Elvis Costello & The Imposters - Momofuku

Elvis Costello & The Imposters

(Lost Highway)

John Metzger's #11 album for 2008

First Appeared in The Music Box, June 2008, Volume 15, #6

Written by John Metzger

Tue June 10, 2008, 06:30 AM CDT


In the digital era, where song shuffling is the name of the game, it certainly is nice to know that at least one guy hasnít forgotten the art of making an album. Thank God for that. Not only did Elvis Costello record his latest outing Momofuku in a mere nine days with a minimum of fuss, but to drive home his level of frustration with the industry, he also issued the set on vinyl, weeks before it was released on disc. The collection clearly benefits from its presentation as a two-sided affair, and the sequencing of the material follows the pattern of the long-playing records of the past. Most important, Costello seems to have had the time of his life creating Momofuku, and the result is a riveting, inspired outing that wonít test the patience of those who have grown weary of his wildly ambitious side treks.

Of course, ever since he made his debut in 1977 with My Aim Is True, Costello has been marching to the beat of his own drum. Not surprisingly, then, his career subsequently has taken more twists and turns than a mountain pass. Sometimes, though, Costello has made it exceedingly difficult for his fans to follow him on his journey. While there always has been an undeniable air of intelligence lurking within his work, the unabashed, visceral assault of his early recordings has given way, over the years, to the cerebral constructs of his diversions with The Brodsky Quartet (The Juliet Letters), Burt Bacharach (Painted from Memory), Anne Sofie von Otter (For the Stars), and The Metropole Orkest (My Flame Burns Blue), to name a few. Instead of targeting the lowest common denominator, Costello has challenged his audience to stick with him through thick and thin. Given a chance, all of his efforts have proven themselves to be rewarding, and, like them or not, thereís no arguing the fact that he nobly has given everything he has to following his artistic Muse.

Momofuku begins with No Hiding Place, a harsh, bilious indictment of the online world. Immediately, it is clear that the endeavor is a bit of a departure from Costelloís outings of late. Instead of pushing himself to move in one direction or another, he revisits in a scattershot fashion the paths on which he previously had tread. Everything from the icy stabs of garage rock that he swiped from ? and the Mysterians to the Buddy Holly-does-Bo Diddley backbeats that he seems to adore and from Bob Dylanís condescending snarl to the psychedelic excursions of The Beatles has been embedded into Momofukuís framework. Costello even found room to croon a jazz-and-soul number (Flutter & Wow) as well as to tackle tunes he wrote with Rosanne Cash and Loretta Lynn (Song with Rose and Pardon Me, Madam, My Name Is Eve, respectively).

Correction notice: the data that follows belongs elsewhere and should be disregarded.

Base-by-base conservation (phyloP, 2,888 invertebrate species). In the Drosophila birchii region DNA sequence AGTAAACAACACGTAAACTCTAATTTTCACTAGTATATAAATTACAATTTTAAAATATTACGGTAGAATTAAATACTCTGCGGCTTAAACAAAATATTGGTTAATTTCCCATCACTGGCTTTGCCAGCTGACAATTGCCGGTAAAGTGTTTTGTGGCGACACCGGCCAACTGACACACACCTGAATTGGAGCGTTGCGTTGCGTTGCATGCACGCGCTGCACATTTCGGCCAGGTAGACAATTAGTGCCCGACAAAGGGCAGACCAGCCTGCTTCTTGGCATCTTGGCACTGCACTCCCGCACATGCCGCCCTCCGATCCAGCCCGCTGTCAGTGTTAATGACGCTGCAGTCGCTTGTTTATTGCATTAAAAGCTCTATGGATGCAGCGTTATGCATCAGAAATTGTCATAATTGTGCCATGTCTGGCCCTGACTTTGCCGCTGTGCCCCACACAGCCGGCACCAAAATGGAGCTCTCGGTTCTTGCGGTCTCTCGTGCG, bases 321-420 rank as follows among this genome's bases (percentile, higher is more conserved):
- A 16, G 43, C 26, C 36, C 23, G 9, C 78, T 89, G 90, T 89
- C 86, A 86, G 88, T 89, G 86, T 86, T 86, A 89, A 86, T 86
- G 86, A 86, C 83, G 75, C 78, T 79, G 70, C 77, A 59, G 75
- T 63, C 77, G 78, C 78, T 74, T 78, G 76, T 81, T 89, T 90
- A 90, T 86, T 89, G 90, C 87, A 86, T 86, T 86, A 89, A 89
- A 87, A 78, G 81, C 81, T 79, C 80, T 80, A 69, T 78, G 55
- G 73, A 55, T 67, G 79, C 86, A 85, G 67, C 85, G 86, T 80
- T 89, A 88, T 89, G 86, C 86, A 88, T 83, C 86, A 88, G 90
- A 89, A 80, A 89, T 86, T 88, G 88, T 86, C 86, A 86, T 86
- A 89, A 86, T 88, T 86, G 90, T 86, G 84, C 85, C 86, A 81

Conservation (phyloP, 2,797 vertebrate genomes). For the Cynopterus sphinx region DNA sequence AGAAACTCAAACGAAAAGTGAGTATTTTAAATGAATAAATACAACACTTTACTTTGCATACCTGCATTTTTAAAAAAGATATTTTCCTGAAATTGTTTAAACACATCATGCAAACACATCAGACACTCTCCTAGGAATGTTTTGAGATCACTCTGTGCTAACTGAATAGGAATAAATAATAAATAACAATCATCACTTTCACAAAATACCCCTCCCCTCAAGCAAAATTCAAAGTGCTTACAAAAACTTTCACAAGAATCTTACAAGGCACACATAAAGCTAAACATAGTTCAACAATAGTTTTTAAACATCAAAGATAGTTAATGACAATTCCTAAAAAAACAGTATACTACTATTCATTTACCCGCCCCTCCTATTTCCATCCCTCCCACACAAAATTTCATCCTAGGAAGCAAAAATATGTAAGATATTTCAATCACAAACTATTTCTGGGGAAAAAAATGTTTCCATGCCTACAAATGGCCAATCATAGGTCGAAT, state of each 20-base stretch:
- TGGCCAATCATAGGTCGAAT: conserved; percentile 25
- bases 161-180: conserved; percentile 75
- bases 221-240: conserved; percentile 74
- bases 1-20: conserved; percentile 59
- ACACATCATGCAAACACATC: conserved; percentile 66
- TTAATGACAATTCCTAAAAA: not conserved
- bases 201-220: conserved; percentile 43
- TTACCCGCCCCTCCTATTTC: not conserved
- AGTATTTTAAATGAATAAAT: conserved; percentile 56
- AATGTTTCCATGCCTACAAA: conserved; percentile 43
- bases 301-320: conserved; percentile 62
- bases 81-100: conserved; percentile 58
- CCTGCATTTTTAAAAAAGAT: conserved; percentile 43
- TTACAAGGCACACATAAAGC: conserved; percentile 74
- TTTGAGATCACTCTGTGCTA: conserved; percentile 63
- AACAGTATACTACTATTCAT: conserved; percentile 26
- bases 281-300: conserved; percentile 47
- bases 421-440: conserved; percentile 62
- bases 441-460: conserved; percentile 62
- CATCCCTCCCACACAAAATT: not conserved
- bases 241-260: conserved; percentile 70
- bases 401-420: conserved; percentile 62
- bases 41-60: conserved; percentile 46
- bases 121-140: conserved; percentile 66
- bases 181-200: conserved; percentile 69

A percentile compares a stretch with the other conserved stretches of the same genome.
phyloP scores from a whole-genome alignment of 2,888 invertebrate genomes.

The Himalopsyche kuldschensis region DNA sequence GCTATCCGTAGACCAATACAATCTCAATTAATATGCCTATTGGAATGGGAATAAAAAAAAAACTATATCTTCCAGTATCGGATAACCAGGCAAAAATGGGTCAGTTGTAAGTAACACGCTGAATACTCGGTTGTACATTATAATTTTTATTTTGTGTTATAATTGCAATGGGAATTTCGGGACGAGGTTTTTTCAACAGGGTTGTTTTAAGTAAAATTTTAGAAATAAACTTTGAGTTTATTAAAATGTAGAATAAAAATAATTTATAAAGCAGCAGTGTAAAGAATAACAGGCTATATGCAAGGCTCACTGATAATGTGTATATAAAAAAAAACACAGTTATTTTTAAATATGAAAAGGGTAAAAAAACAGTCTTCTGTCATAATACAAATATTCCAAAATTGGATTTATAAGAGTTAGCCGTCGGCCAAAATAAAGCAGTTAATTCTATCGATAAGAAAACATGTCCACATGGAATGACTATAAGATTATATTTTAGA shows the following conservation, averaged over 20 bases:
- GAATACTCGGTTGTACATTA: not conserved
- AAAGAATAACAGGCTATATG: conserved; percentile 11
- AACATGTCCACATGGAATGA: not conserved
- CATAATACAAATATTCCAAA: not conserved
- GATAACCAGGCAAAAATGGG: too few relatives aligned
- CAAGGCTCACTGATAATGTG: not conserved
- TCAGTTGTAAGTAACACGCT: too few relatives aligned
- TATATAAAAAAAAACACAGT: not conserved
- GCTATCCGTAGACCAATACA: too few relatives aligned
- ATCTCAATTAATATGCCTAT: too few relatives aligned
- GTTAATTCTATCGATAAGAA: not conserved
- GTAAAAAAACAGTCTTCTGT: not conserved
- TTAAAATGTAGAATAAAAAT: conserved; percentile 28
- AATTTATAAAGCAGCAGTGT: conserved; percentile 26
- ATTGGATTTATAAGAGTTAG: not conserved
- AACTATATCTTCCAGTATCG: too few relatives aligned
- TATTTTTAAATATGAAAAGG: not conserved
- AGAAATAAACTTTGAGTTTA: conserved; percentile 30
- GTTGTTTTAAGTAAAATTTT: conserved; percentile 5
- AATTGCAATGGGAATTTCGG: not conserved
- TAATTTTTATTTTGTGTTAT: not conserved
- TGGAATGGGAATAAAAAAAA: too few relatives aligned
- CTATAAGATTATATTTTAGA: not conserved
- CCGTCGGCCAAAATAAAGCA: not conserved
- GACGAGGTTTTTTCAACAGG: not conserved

Considering its intensity, there is no way that Momofukuís genesis could have been anything other than a spur-of-the-moment proposition. Sure enough, Costello was in the midst of contributing to Jenny Lewisí forthcoming solo endeavor when the inspiration struck him to begin working on Momofuku. In addition to The Imposters, Costello also received assistance from Lewis, Johnathan Rice, David Hidalgo, and Dave Scher, and the recordings that they rapidly created exude the kind of spontaneous combustibility that one might expect.

While all of its songs were smartly conceived, the speed at which Momofuku was recorded left Costello with little time to contemplate the arrangements and make them overly complex. It has been years since he has made an album that sounds this urgent. Oddly enough, after peering beneath the surface of the tracks, one also is apt to find that he essentially traced his output from This Yearís Model to Mighty Like a Rose to Brutal Youth, thus maintaining an astonishing level of diversity in his approach. Taken in full, Momofuku is a delightfully messy endeavor that ultimately congeals around the fact that it provides such a brilliant summation of Costelloís variegated career. starstarstarstar


Of Further Interest...

Dan Bern - New American Language

John Fogerty - Revival

Rilo Kiley - Under the Blacklight


Momofuku is available
from Barnes & Noble. To order, Click Here!



1 Star: Pitiful
2 Stars: Listenable
3 Stars: Respectable
4 Stars: Excellent
5 Stars: Can't Live Without It!!


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